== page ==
The Histochemical Journal

, Volume 7, Issue 6, pp 529–546 | Cite as

The Masson staining of collagen — an explanation of an apparent paradox

  • Michael H. Flint
  • Mary F. Lyons
  • M. F. Meaney
  • D. E. Williams


Although collagen of either tendon or dermis can be stained equally well with Ponceau 2R/Acid Fuchsin or Light Green SF if the dyes are used independently, tendon collagen retains the red dye mixture and dermal collagen the green counterstain when the dyes are used sequentially in the Masson trichrome procedure. The results of experiments designed to assess differences in the penetration, retention and displacement of these arylmethane dyes have demonstrated that they are retained more firmly by the tensioned collagen of tendon or stretched dermis, and are more easily displaced from the collagen of relaxed tendon or dermis.

Experiments designed to test the basis of these differences in dye retention indicate that more positively-charged amino dye-binding sites are available in the tensioned collagen than in relaxed collagen, where they appear to be closely associated with adjacent carboxyl groups on the collagen fibres. The possibility that the carboxyl groups of associated acid mucopolysaccharides are implicated in the differences in staining propensity has been investigated and discounted. It is suggested that whereas the binding of arylmethane dyes to collagen under tension is through strong ionic linkages to amino groups, the binding of these and other dyes to relaxed collagen is through weaker hydrogen bonds. It is proposed that these differences in charge distribution on the collagen of the two situations is related to the previously described piezo-electric effect demonstrable on stretched collagen.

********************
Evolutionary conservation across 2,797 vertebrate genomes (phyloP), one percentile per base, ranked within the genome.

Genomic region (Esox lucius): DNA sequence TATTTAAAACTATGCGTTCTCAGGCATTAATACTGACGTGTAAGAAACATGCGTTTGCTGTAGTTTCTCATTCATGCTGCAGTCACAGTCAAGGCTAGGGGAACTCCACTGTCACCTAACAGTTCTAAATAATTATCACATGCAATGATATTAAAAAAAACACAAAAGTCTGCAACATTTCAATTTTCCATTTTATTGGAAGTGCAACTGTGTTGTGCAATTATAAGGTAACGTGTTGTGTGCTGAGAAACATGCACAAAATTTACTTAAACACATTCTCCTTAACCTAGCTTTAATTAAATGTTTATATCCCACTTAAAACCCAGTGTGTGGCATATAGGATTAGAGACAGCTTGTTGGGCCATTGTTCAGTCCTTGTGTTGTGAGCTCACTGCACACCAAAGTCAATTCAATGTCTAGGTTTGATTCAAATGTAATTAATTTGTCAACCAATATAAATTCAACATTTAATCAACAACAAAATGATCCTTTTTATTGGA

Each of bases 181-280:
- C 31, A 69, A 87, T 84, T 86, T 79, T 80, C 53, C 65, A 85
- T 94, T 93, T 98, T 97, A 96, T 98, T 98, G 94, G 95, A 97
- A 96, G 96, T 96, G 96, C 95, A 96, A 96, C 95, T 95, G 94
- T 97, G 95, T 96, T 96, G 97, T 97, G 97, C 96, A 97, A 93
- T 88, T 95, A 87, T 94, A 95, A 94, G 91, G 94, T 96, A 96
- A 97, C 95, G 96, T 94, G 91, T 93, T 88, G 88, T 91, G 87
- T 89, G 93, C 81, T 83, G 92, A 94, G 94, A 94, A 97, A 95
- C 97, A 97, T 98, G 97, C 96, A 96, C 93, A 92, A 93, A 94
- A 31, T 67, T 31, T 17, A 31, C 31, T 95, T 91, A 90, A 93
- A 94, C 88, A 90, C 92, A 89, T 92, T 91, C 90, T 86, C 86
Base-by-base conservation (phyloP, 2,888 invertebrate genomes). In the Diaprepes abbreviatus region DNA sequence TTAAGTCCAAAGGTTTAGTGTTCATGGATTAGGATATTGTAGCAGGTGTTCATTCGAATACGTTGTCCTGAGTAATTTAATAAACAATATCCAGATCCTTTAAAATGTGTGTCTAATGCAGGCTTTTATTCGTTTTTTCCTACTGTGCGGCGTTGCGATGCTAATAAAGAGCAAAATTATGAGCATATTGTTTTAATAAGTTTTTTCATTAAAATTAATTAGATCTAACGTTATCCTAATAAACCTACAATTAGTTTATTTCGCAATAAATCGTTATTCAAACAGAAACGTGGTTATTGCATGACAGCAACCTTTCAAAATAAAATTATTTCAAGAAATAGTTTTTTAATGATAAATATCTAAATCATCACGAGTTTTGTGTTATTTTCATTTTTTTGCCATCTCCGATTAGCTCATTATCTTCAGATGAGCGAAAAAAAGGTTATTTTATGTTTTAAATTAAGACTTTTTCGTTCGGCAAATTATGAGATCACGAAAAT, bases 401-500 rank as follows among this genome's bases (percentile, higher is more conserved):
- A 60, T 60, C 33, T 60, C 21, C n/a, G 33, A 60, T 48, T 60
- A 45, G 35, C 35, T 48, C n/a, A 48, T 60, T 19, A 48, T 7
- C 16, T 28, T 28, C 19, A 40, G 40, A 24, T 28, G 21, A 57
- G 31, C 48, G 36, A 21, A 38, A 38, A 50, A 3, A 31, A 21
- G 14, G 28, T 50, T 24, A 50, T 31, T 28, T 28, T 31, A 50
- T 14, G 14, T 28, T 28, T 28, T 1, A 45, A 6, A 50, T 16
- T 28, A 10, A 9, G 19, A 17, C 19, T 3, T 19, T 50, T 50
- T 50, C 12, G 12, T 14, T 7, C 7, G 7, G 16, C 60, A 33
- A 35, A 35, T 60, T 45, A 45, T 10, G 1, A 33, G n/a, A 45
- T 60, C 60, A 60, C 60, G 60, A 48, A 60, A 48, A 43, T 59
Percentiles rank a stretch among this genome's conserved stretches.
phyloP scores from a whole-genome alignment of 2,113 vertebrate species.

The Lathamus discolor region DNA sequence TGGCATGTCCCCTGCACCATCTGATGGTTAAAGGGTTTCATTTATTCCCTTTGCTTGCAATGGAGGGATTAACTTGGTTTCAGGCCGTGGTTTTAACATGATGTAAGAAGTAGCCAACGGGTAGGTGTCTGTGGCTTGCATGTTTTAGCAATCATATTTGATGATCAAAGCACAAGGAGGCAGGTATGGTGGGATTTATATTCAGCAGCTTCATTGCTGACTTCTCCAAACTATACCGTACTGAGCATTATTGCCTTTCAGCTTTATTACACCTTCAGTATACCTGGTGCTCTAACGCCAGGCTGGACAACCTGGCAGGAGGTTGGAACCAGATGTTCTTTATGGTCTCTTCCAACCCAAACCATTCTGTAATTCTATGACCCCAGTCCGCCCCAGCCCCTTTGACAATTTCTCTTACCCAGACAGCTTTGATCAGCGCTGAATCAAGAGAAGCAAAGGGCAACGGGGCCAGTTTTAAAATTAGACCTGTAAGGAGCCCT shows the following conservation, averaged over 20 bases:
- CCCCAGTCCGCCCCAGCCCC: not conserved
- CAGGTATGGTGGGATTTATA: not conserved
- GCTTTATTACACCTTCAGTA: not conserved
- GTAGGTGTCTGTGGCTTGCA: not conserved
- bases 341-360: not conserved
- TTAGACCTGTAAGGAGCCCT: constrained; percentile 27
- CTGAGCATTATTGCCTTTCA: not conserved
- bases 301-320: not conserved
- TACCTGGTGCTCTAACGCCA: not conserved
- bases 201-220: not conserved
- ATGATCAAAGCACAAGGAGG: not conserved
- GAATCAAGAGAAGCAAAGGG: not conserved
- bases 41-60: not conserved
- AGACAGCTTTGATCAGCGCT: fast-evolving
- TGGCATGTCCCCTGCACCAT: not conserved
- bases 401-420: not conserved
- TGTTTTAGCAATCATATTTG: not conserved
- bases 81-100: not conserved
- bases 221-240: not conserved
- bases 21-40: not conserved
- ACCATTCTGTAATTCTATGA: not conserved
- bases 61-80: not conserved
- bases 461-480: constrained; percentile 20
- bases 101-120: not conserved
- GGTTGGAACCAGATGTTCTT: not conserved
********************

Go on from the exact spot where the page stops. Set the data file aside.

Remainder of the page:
Collagen Fibre Fuchsin Mucopolysaccharide Ponceau Weak Hydrogen Bond 
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Copyright information

© Chapman and Hall Ltd 1975

Authors and Affiliations

  • Michael H. Flint
    • 1
  • Mary F. Lyons
    • 1
  • M. F. Meaney
    • 1
  • D. E. Williams
    • 1
  1. 1.Department of Surgery, School of MedicineUniversity of AucklandAucklandNew Zealand

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